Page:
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Baybars Altuntas

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Helping the Next Generation of Great Companies Move Forward

In light of a new partnership between the World Business Angel Forum and AsianEntrepreneur we are kicking off with an interview of founder and chairman Baybars Altuntas. A very successful entrepreneur, published author and celebrity in his home country of Turkey, Baybars is now committed helping the next generation of entrepreneurs connect with finance and scale around the globe.

In light of the WBAF partnership with AsianEntrepreneur, what is WBAF hoping to achieve in Asia?In the past, inventions were important for the economic development of societies. In the 21st century, however, it is not invention but innovation that counts. In those earlier times, entrepreneurial skills were not needed to get an invention to the market because it was a seller’s economy, where customers were ready to buy anything new. Times have changed, and the rules of the game have changed. Today’s inventors need more than just a clever idea. They need a complex set of skills to move their innovative idea into the market and to ensure it succeeds.

“it is not invention but innovation that counts”

Ours is the age of the entrepreneur. (the buzz word of our century). The current, highlycompetitive economic environment means that scaling up businesses demands special skills of entrepreneurs, who are obliged to secure financing as quickly as possible. Yet finance alone is not sufficient enough to create global success stories. The entrepreneur needs not simply finance, they need the best finance. WBAF’s partnership with AsianEntrepreneur aims to develop a set of skills for of Asian Entrepreneurs to access the best finance.

What presence do you currently have in Asia?

We have appointed Callum Laing as the WBAF High Commissioner in Singapore. We see Singapore as the innovation hub of Asia. We therefore have given special importance to Singapore. Additionally, WBAF has appointed High Commissioners for Hong Kong, Kazakhstan and Bangladesh.

What is the appeal of Asia and what do you think the future holds for investors in Asia?

Singapore, which was recently ranked as the 10th best startup ecosystem in the world by San Francisco-based research agency Compass, is employing resources – money and manpower –to further foster its booming startup scene.

Hong Kong has also seen a boost with this year’s government announcement of an Innovation and Technology Venture Fund worth a HK$2 billion ($256.7M USD). While still less than the Singaporean government’s investment in total, Hong Kong’s location and proximity to manufacturing hubs like Shenzhen mean that hardware startups are flocking from around the region (and the world) to set up offices on the island.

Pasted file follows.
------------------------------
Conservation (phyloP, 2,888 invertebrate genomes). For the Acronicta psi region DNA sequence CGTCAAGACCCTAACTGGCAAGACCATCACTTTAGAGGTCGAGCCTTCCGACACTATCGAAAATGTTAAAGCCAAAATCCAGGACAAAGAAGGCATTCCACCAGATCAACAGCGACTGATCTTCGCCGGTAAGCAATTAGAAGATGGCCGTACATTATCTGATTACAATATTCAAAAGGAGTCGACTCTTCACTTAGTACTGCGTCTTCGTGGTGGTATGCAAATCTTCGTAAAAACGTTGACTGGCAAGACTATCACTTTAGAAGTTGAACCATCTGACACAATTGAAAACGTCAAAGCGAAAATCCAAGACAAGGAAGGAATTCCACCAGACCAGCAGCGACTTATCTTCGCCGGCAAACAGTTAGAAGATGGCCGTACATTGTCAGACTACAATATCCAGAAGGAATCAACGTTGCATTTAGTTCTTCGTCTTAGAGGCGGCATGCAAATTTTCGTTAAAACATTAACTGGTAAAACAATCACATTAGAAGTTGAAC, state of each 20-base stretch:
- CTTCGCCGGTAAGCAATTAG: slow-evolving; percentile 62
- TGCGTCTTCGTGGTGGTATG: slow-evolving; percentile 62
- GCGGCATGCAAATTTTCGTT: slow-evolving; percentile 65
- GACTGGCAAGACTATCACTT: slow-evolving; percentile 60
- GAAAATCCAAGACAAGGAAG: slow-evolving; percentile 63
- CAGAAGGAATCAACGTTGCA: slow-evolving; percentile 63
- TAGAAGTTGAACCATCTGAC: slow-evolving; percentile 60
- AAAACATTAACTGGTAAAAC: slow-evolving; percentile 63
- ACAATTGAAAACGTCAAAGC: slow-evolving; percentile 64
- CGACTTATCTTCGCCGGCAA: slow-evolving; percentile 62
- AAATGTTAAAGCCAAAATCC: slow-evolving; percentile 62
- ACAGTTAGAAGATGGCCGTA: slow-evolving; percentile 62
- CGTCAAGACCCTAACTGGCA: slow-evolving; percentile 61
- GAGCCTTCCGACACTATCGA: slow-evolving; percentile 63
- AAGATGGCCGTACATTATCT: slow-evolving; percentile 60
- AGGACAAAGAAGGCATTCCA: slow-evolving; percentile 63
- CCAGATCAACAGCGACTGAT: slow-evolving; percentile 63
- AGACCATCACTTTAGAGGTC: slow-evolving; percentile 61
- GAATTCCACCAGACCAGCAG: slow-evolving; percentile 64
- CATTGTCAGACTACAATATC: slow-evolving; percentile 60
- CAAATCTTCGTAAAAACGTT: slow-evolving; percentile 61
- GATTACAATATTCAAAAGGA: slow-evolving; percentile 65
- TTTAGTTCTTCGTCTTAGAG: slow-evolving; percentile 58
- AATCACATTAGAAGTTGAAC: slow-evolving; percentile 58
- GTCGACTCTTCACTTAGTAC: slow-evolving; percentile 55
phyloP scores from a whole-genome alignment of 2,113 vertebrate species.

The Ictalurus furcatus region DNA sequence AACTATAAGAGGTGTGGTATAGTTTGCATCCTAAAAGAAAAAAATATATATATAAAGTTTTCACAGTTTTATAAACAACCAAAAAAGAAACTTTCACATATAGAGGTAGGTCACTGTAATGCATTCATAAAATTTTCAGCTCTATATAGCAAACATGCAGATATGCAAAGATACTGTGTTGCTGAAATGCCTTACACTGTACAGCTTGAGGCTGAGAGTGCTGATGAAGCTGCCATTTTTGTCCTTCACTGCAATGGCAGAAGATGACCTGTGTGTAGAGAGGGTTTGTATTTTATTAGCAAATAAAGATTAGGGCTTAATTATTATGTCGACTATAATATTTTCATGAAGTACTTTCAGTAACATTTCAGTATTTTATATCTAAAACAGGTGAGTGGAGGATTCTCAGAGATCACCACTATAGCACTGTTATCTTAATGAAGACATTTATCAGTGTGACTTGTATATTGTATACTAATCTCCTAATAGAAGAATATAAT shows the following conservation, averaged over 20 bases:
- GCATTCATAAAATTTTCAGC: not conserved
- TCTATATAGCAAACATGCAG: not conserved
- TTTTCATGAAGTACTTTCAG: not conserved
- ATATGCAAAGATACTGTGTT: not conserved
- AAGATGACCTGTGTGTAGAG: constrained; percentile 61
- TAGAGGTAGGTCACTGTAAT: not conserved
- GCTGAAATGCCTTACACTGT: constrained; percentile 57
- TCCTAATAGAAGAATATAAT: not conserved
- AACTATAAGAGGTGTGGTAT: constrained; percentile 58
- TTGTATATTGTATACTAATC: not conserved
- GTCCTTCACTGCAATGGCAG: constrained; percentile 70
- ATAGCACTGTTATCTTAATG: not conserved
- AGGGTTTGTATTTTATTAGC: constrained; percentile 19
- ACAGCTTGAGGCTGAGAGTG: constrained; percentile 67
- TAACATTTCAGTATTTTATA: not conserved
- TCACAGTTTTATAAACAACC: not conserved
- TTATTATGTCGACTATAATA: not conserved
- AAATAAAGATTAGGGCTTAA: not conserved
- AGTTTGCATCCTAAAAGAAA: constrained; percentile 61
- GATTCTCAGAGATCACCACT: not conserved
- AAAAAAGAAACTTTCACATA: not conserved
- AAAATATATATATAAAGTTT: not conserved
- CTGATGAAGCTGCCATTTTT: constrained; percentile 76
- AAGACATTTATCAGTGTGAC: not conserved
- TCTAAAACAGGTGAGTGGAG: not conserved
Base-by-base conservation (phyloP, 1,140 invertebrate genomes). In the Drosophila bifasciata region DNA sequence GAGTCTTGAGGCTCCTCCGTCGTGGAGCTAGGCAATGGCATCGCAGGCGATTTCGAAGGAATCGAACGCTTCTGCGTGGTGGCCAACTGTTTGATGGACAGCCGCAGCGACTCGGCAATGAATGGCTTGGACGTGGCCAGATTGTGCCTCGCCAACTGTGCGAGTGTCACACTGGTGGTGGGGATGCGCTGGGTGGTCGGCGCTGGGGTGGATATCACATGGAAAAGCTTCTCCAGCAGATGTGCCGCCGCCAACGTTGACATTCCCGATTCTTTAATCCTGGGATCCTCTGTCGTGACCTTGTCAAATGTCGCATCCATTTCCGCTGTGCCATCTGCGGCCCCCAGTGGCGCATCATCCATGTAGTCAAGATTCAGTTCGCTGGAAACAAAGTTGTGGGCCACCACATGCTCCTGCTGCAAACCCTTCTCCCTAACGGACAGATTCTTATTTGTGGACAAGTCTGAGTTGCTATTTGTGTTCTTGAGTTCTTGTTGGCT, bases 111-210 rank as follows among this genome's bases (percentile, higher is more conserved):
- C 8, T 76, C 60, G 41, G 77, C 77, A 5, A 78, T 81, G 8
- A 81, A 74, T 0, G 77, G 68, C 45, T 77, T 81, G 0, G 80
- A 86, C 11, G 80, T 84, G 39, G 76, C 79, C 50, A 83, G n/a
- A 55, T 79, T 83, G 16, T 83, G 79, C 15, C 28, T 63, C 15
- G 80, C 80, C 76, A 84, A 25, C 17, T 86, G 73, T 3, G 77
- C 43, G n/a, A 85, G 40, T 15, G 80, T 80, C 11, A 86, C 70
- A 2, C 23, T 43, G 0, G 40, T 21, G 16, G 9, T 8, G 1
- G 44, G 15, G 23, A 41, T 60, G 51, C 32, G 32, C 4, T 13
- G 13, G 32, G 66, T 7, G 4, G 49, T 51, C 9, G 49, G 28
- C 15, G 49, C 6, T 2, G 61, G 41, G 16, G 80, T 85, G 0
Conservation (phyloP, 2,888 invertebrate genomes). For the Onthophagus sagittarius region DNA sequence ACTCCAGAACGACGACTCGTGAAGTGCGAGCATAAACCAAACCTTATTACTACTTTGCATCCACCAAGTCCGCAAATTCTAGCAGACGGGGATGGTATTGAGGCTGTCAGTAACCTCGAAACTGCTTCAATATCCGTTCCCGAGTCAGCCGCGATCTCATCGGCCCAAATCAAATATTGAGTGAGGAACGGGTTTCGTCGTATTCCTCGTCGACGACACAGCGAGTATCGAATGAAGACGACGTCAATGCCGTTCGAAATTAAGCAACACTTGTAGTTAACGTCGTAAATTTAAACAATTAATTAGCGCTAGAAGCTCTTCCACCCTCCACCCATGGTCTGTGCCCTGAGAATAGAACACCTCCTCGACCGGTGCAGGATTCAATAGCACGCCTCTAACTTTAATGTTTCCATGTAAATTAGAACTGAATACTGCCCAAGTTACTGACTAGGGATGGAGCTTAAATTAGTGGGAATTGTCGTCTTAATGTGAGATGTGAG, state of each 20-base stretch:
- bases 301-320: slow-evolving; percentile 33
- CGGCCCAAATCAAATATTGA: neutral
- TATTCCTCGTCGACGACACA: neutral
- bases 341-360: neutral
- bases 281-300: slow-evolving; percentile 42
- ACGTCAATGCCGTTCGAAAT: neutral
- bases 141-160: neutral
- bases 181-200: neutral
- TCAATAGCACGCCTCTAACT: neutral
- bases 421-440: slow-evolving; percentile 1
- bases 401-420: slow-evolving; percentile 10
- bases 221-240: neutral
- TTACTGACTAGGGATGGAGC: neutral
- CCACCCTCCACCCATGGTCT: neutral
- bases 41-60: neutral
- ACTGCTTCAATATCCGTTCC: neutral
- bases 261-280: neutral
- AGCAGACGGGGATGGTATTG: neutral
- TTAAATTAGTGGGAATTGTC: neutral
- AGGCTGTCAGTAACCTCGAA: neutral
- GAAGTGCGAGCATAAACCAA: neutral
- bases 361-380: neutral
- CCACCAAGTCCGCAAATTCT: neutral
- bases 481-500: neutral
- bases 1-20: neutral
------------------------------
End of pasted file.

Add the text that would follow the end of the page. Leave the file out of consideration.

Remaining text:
Both countries’ private sectors are also investing in the startups ecosystem with an increasing number of accelerators and incubators springing up. Banks, car manufacturers and even healthcare insurance companies have set up their own accelerator programs to tap into the talent in their particular industry.

Malaysia was the only country to host a Global Entrepreneurship Summit (GES) in Asia. It was an initiative of former US President Barack Obama.

On the other hand, small countries like Brunei have founded the Brunei Economic Development Board and one of the Board’s agenda items is to empower the entrepreneurial ecosystem of the country.

After checking each country’s entrepreneurial ecosystem in Asia, I see that challenges in Asia are a bit different to Europe and USA. USA has a good pre-start- up+ start-up +scale-

up +exit system. Europe is not good at scale-up and exit. Europe’s main problem is scale-up. Asia doesn’t have a scale-up problem but an exit problem. Asia has to focus on developing its own exit market within the continent. My personal summary of this is as follows:

  •       USA: pre-start- up+ start-up + scale-up+exit
  •       Asia: pre-start- up + start-up + scale-up
  •       Europe: pre-start- up + start-up
  •       Africa: pre-start- up

What is WBAF doing in the rest of the world?

As I said earlier, ‘’The entrepreneur needs not simply finance, they need the best finance.’’ So, what is the ‘best finance?’

The best finance is a miracle that happens when one is able to combine money, know-how, mentorship and networking. This is perhaps better termed smart finance.

Consider the various sources of finance available to entrepreneurs: Beyond basic bootstrapping, there are corporate ventures, angel investors, crowd funding platforms, accelerators, VC s, banks, public grants, co-investment funds, business plan competitions, technology transfer offices, family offices, private equity investors and stock exchanges. With the notable exception of angel investors, all of these sources provide only money, nothing more.

The only true source of smart finance are angel investors. Angel investors, are able to influence a country’s economic development by providing more than just money to entrepreneurs and SMEs.  They contribute their own know-how, provide mentorship, and share their own networks in contributing to the businesses they invest in. They are thus the main drivers of innovation and the natural leaders of the world’s early-stage investment markets.